Difference between revisions of "Moralism"

From Issuepedia
m (catg: this is an existing word, meaning something close to the way I'm defining it... so "working def.")
(some additional thoughts... the "in other words" sections need to be re-contextualized; they're more like logical consequences than rephrasings)
Line 1: Line 1:
 
==Overview==
 
==Overview==
[[category:working definitions]][[category:concepts]][[category:isms]][[Moralitarianism]], a.k.a. [[morality-based thinking]], is the belief that a community must assign blame or innocence in ways which reinforce the community's existing [[morals]], rather than based on objective evidence. It is firmly in opposition to the central premise of [[science]], which is that [[truth]] can only be determined by the careful study of impartial observations (sometimes referred to disparagingly as "[[reality-based thinking]]" by moralitarians).
+
[[category:working definitions]][[category:concepts]][[category:isms]][[Moralitarianism]], a.k.a. [[morality-based thinking]] or [[moral authoritarianism]], is the belief that a community must assign blame or innocence in ways which reinforce the community's existing [[morals]], rather than based on objective evidence. It is firmly in opposition to the central premise of [[science]], which is that [[truth]] can only be determined by the careful study of impartial observations (sometimes referred to disparagingly as "[[reality-based thinking]]" by moralitarians).
  
 
'''In other words''': Moralitarianism holds that, regardless of what the evidence may show, people whose morals we agree with must never be held accountable for their bad actions because that is damaging to our credibility, while assigning blame to someone whose morals we disagree with is always acceptable.
 
'''In other words''': Moralitarianism holds that, regardless of what the evidence may show, people whose morals we agree with must never be held accountable for their bad actions because that is damaging to our credibility, while assigning blame to someone whose morals we disagree with is always acceptable.
  
 +
'''Put yet another way''': Moralitarianism is the belief that good is derived from adherence to a set of moral rules (and bad derived from violating those rules). The results of one's actions are instead viewed as ''rewards'' for following the rules (or ''punishments'' for breaking them) dispensed by some authoritative metaphysical agent, rather than being due to the execution of natural laws.
 +
 +
This is in sharp contrast to the [[rationalist]] view that [[good or bad]] derive from the ''results'' of one's actions, rising from the impartial execution of natural laws, and that [[moral code]]s are nothing more than approximate ''guidelines for maximizing [[good]] results'' -- a map, not the territory.
 +
===Conservatism===
 
This belief seems to form the core of contemporary [[American conservatism]] and explains the seemingly shameless tendency among its adherents to [[rationalize]] their position using whatever arguments seem to support their case at the moment ([[cherry-picking]]), disregarding consistency between one argument and the next and ignoring or dismissing the need for factual accuracy.
 
This belief seems to form the core of contemporary [[American conservatism]] and explains the seemingly shameless tendency among its adherents to [[rationalize]] their position using whatever arguments seem to support their case at the moment ([[cherry-picking]]), disregarding consistency between one argument and the next and ignoring or dismissing the need for factual accuracy.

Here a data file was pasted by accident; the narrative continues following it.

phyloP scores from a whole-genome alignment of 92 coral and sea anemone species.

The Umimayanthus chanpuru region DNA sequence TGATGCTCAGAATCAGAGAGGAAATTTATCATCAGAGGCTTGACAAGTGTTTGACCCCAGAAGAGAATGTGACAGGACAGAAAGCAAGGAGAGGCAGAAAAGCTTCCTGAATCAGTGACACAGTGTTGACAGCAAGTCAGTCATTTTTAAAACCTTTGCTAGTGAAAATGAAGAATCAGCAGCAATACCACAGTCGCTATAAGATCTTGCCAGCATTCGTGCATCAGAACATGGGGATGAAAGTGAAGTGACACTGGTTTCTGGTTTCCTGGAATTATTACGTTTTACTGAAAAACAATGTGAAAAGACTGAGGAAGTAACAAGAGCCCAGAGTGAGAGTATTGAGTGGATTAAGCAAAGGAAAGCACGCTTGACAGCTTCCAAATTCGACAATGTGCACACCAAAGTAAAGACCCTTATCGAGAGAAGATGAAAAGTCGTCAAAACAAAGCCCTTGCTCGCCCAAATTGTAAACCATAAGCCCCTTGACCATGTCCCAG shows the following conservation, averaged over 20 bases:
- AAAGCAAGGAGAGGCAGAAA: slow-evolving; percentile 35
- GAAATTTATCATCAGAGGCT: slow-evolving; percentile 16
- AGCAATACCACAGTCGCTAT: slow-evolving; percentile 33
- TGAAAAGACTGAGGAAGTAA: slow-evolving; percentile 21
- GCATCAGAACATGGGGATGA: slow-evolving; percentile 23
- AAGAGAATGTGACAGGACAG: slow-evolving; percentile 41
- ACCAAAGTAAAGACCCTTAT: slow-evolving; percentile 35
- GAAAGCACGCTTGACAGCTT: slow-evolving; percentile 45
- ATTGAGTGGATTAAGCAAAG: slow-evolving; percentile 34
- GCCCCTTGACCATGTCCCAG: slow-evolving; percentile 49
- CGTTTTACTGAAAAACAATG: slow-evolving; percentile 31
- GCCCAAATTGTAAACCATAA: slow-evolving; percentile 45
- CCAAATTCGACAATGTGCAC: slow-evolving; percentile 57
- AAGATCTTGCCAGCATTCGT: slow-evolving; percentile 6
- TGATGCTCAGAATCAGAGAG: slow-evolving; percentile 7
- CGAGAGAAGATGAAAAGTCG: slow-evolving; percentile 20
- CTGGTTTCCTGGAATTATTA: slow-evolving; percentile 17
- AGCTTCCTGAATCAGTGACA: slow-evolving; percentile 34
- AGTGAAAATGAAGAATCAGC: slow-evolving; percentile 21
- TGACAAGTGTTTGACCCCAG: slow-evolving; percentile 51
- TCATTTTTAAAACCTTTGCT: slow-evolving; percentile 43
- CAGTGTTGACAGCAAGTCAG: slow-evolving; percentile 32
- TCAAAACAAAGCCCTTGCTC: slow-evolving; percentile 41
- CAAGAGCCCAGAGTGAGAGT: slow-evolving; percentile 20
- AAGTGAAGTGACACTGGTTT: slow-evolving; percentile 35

===Examples===
 
===Examples===

Revision as of 11:26, 14 October 2009

Overview

Moralitarianism, a.k.a. morality-based thinking or moral authoritarianism, is the belief that a community must assign blame or innocence in ways which reinforce the community's existing morals, rather than based on objective evidence. It is firmly in opposition to the central premise of science, which is that truth can only be determined by the careful study of impartial observations (sometimes referred to disparagingly as "reality-based thinking" by moralitarians).

In other words: Moralitarianism holds that, regardless of what the evidence may show, people whose morals we agree with must never be held accountable for their bad actions because that is damaging to our credibility, while assigning blame to someone whose morals we disagree with is always acceptable.

Put yet another way: Moralitarianism is the belief that good is derived from adherence to a set of moral rules (and bad derived from violating those rules). The results of one's actions are instead viewed as rewards for following the rules (or punishments for breaking them) dispensed by some authoritative metaphysical agent, rather than being due to the execution of natural laws.

This is in sharp contrast to the rationalist view that good or bad derive from the results of one's actions, rising from the impartial execution of natural laws, and that moral codes are nothing more than approximate guidelines for maximizing good results -- a map, not the territory.

Conservatism

This belief seems to form the core of contemporary American conservatism and explains the seemingly shameless tendency among its adherents to rationalize their position using whatever arguments seem to support their case at the moment (cherry-picking), disregarding consistency between one argument and the next and ignoring or dismissing the need for factual accuracy.

Examples

  • the conservative insistence on blaming Clinton for the 2008 mortgage crisis when in fact there is no real reason to do so and there are many much stronger reasons to blame George W. Bush for causing it, if any one person is to be held responsible

Related